I was not always the accomplished gastronome you see before you.

Heck, sometimes I’m not even sure about “accomplished”.

As a child my favorite thing in the world was McDonald’s and Pizza, not necessarily in that order. My parents favorite thing, on the other hand, was to join my Godfather, Chang Char Tu, in his near-weekly romps to the openings of any Chinese Restaurants in the D.C. area.

Tu was born in Tsingtao, China. He knew that the custom (or marketing hook) for a new Chinese Restaurant in the D.C. Area (where he spent most of his life) would be to bring in a Chef from the mainland for the first couple of weeks of its opening, to get the ball rolling as it were. Once the kitchen was set up properly (and the Restaurant’s rep firmly established) said Chef would return to the mainland.

It goes without saying that the food for those first few weeks would be spectacular.  Somehow my Godfather was always in the know of where and when these Chefs would be in town.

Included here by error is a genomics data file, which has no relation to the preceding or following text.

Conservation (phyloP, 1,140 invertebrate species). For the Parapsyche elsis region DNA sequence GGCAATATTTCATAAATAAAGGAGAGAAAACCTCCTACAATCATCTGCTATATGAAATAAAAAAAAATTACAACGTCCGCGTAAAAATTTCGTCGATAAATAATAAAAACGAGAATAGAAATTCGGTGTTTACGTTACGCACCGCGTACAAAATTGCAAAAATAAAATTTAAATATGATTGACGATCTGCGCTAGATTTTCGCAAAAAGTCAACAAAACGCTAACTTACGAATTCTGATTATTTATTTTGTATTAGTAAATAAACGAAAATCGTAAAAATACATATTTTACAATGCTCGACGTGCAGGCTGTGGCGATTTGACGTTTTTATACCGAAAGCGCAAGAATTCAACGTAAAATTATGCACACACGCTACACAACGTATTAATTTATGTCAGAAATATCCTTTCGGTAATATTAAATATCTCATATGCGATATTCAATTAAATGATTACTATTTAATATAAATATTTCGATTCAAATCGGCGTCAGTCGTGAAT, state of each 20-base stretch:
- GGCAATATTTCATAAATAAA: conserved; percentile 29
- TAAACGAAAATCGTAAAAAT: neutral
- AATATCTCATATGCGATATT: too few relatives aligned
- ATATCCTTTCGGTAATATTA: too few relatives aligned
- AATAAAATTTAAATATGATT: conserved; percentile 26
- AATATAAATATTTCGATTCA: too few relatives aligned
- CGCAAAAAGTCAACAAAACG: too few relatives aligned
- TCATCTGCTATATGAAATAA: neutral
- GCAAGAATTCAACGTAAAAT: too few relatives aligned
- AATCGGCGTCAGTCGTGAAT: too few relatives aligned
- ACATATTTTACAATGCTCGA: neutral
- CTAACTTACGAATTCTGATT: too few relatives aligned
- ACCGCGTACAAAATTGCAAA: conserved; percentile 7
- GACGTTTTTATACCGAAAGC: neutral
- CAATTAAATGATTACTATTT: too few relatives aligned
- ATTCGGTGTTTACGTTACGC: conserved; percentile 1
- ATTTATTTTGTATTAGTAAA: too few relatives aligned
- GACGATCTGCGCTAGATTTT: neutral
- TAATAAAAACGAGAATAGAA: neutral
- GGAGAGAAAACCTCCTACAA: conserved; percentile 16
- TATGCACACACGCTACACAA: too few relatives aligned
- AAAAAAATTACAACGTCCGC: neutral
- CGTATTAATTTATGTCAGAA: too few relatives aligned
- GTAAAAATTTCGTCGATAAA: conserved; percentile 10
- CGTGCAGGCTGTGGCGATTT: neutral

But what do you do with the five year old Godson who wants nothing but Hamburgers and Pizza?

Well, you start him slowly. You start him off with the easy stuff, eggrolls and spare ribs. I mean, everyone likes spare ribs and egg rolls.  Then every time I’d see him, he’d try to expand my palate a little.  It would be, “why don’t you try this?” or “have you ever tried that?”

It took years, decades even for all this patience and teaching to take hold. Then, one night, while I was away at Grad School; a bunch of us decided to go into New York’s Chinatown for a proper Chinese meal. There were about a dozen of us that night. Eugenie Chan was teaching one half of her table how to properly eat Peking Duck, and I was teaching the other half.

And that’s where it hit me. Tu had totally gotten to me.

We lost Tu early in 2012. I was able to go to his funeral, and pay my respects, as well as the respects of my Father and all the classmates he had at his Alma Mater, Rice University. I talked about all the things my Godfather taught me. It was so much more than about food ways, but the food ways were important. Afterwards, we all sat down for a massive (and a massively wonderful) Chinese meal, where thanks to him, nothing that was put before me was alien or strange, just wonderful, and more importantly…now it was a part of me.

Thus, in his memory, I continue to spread the good word, and help other people stay in the know.


Malcolm Johnson
March 24, 2012

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